Geneva — The World Health Organization says that South Africa and Botswana should be thanked for detecting, sequencing, and reporting the new Covid-19 variant, known as Omicron and not penalized.
"The emergence of the highly-mutated Omicron variant underlines just how perilous and precarious our situation is," said WHO head Tedros Adhanom Ghebreyesus Monday in a keynote speech
He was starting a special session called by the WHO's governing body, the World Health Assembly, for preparatory talks about a new global treaty covering pandemics,
Later, UN Secretary-General Antonio Guterres spoke out on it too when he said, "I commend the government and science and health community of South Africa for acting early to identify the emergence of a new COVID-19 variant. I am now deeply concerned about the isolation of southern African countries due to new Covid-19 travel restrictions."
Announcement of Omicron
The statements of Tedros and Guterres followed the announcement on November 26 of a new Covid-19 variant called Omicron discovered in southern Africa.
"The best way we can address them is with a legally binding agreement between nations; an accord forged from the recognition that we have no future but a common future," said Tedros.
Representatives of WHO's 194 member states are meeting in a hybrid format for three days to consider new international rules for handling future pandemics.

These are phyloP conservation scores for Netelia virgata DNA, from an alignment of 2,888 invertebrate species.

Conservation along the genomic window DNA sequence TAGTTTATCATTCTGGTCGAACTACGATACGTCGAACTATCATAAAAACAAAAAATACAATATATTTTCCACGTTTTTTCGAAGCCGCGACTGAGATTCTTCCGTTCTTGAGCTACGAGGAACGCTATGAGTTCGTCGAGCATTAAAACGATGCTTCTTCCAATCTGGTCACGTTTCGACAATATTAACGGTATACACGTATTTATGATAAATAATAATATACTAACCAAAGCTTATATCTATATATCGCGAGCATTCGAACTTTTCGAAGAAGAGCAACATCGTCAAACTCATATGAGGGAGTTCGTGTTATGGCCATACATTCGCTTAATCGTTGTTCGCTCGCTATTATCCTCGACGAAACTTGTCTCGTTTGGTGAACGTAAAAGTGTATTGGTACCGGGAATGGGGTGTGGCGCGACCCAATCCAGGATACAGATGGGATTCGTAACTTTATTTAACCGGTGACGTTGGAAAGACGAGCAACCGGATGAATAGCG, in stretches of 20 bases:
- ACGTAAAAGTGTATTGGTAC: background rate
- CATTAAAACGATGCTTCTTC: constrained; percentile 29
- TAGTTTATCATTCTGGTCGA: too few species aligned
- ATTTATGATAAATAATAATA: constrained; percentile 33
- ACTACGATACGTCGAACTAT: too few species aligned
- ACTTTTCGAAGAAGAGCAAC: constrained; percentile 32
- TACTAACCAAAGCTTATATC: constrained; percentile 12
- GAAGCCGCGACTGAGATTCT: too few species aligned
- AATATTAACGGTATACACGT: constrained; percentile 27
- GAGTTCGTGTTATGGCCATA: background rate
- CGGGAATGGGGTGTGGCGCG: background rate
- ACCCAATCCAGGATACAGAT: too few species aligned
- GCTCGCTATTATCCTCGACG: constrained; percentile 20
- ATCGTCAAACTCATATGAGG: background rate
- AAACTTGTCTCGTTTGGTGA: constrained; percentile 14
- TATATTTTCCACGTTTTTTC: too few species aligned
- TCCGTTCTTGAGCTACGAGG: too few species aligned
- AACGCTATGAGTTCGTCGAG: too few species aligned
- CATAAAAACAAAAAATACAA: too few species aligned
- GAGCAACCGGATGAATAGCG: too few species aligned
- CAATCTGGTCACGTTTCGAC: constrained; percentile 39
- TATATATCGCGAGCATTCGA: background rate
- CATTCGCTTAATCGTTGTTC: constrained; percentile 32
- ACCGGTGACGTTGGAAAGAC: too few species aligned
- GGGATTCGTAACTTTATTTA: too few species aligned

The WHO chief said that Omicron, which was only on November 26 declared a "variant of concern, demonstrates why the world needs a new accord on pandemics.
"Our current system disincentivizes countries from alerting others to threats that will inevitably land on their shores," said the WHO chief.
"In less than a year, almost 8 billion vaccines have been administered around the world – the largest vaccination campaign in history.
"But a year ago, as we began to see some countries striking bilateral deals with manufacturers, we warned that the poorest and most vulnerable would be trampled in the global stampede for vaccines," said Tedros.
He explained that more than 80% of the world's vaccines have gone to G20 countries while low-income countries, most of them in Africa, have received just 0.6% of all vaccines.
"But vaccine equity is not charity; it's in every country's best interests," he said.
"Everybody knows that pestilences have a way of recurring in the world… There have been as many plagues as wars in history, yet always plagues and wars take people equally by surprise."
South Africa's Health Minister Joe Phaahla was among a plethora of health ministers who spoke, delivering on behalf of southern African nations.
He said that the new variant was first identified in samples collected on November 11 in Botswana and on November 14 in South Africa during routine genomic surveillance.
"And many countries are already reporting it beyond South Africa, and it cannot be traced to travel to our region. That's why it has been indicated that Omicron is the most divergent variant that has been detected," said Phaahla.
"It is against this backdrop that we wish to convey our disappointment in member states who have proposed travel bans in our countries."